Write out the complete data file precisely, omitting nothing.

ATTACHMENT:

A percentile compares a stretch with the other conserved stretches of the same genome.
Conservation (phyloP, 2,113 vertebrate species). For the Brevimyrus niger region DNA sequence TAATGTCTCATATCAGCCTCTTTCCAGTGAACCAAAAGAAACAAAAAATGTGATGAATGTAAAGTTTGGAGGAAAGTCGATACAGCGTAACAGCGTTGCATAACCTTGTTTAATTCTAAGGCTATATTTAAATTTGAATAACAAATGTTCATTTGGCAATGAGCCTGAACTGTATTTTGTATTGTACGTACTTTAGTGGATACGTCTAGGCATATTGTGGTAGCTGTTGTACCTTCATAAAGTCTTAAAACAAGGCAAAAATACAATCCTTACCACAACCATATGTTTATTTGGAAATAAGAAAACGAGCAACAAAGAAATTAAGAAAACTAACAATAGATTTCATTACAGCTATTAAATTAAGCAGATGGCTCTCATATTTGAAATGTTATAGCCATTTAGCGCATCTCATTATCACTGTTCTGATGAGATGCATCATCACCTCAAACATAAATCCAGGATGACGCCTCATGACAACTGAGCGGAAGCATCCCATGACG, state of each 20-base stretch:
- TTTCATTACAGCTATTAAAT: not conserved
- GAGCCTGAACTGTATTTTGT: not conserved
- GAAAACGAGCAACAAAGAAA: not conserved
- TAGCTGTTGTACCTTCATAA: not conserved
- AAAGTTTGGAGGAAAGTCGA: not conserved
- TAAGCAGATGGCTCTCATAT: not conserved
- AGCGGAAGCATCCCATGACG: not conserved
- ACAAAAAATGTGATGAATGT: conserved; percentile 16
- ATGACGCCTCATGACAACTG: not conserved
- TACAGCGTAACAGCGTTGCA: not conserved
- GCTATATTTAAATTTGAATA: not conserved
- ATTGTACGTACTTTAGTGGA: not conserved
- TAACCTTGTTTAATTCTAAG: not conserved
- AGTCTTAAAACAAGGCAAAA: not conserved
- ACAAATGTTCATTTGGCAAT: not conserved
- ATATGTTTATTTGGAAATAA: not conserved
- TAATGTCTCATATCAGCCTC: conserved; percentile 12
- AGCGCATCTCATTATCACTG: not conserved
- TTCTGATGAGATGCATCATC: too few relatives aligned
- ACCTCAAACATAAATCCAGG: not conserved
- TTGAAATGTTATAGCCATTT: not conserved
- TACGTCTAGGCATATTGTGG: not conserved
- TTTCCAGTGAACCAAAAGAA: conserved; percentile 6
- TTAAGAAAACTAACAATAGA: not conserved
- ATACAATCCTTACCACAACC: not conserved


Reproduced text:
A percentile compares a stretch with the other conserved stretches of the same genome.
Conservation (phyloP, 2,113 vertebrate species). For the Brevimyrus niger region DNA sequence TAATGTCTCATATCAGCCTCTTTCCAGTGAACCAAAAGAAACAAAAAATGTGATGAATGTAAAGTTTGGAGGAAAGTCGATACAGCGTAACAGCGTTGCATAACCTTGTTTAATTCTAAGGCTATATTTAAATTTGAATAACAAATGTTCATTTGGCAATGAGCCTGAACTGTATTTTGTATTGTACGTACTTTAGTGGATACGTCTAGGCATATTGTGGTAGCTGTTGTACCTTCATAAAGTCTTAAAACAAGGCAAAAATACAATCCTTACCACAACCATATGTTTATTTGGAAATAAGAAAACGAGCAACAAAGAAATTAAGAAAACTAACAATAGATTTCATTACAGCTATTAAATTAAGCAGATGGCTCTCATATTTGAAATGTTATAGCCATTTAGCGCATCTCATTATCACTGTTCTGATGAGATGCATCATCACCTCAAACATAAATCCAGGATGACGCCTCATGACAACTGAGCGGAAGCATCCCATGACG, state of each 20-base stretch:
- TTTCATTACAGCTATTAAAT: not conserved
- GAGCCTGAACTGTATTTTGT: not conserved
- GAAAACGAGCAACAAAGAAA: not conserved
- TAGCTGTTGTACCTTCATAA: not conserved
- AAAGTTTGGAGGAAAGTCGA: not conserved
- TAAGCAGATGGCTCTCATAT: not conserved
- AGCGGAAGCATCCCATGACG: not conserved
- ACAAAAAATGTGATGAATGT: conserved; percentile 16
- ATGACGCCTCATGACAACTG: not conserved
- TACAGCGTAACAGCGTTGCA: not conserved
- GCTATATTTAAATTTGAATA: not conserved
- ATTGTACGTACTTTAGTGGA: not conserved
- TAACCTTGTTTAATTCTAAG: not conserved
- AGTCTTAAAACAAGGCAAAA: not conserved
- ACAAATGTTCATTTGGCAAT: not conserved
- ATATGTTTATTTGGAAATAA: not conserved
- TAATGTCTCATATCAGCCTC: conserved; percentile 12
- AGCGCATCTCATTATCACTG: not conserved
- TTCTGATGAGATGCATCATC: too few relatives aligned
- ACCTCAAACATAAATCCAGG: not conserved
- TTGAAATGTTATAGCCATTT: not conserved
- TACGTCTAGGCATATTGTGG: not conserved
- TTTCCAGTGAACCAAAAGAA: conserved; percentile 6
- TTAAGAAAACTAACAATAGA: not conserved
- ATACAATCCTTACCACAACC: not conserved